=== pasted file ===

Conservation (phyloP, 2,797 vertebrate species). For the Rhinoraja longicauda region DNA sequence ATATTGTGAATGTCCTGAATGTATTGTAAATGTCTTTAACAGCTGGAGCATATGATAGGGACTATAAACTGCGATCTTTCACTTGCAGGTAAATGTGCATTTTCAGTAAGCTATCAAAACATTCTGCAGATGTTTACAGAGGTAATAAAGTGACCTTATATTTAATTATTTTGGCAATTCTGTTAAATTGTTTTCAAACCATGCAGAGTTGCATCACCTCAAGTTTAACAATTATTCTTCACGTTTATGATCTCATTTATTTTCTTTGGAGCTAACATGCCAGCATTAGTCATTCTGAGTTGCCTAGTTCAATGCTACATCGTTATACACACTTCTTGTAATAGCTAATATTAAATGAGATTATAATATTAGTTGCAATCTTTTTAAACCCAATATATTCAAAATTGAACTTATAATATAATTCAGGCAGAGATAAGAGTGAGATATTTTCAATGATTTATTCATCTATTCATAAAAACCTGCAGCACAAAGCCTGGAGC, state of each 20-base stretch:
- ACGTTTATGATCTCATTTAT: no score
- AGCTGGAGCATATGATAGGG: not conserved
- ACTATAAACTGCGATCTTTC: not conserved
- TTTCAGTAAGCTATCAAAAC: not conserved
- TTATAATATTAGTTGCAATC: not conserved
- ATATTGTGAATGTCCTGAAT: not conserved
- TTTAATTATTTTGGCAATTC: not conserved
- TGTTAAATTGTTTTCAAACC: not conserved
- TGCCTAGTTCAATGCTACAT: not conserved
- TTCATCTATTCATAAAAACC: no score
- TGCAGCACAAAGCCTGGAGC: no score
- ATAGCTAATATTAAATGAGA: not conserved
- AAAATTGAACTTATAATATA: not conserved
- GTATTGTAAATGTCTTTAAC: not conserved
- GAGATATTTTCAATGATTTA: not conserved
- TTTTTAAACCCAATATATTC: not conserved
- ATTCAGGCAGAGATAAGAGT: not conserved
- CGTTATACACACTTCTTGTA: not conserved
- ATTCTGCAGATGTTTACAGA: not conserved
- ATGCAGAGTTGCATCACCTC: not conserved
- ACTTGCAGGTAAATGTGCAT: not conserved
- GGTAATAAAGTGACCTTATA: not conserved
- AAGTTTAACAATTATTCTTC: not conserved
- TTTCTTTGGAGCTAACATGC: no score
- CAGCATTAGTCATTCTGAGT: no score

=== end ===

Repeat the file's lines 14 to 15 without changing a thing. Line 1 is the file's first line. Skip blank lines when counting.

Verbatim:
- AAAATTGAACTTATAATATA: not conserved
- GTATTGTAAATGTCTTTAAC: not conserved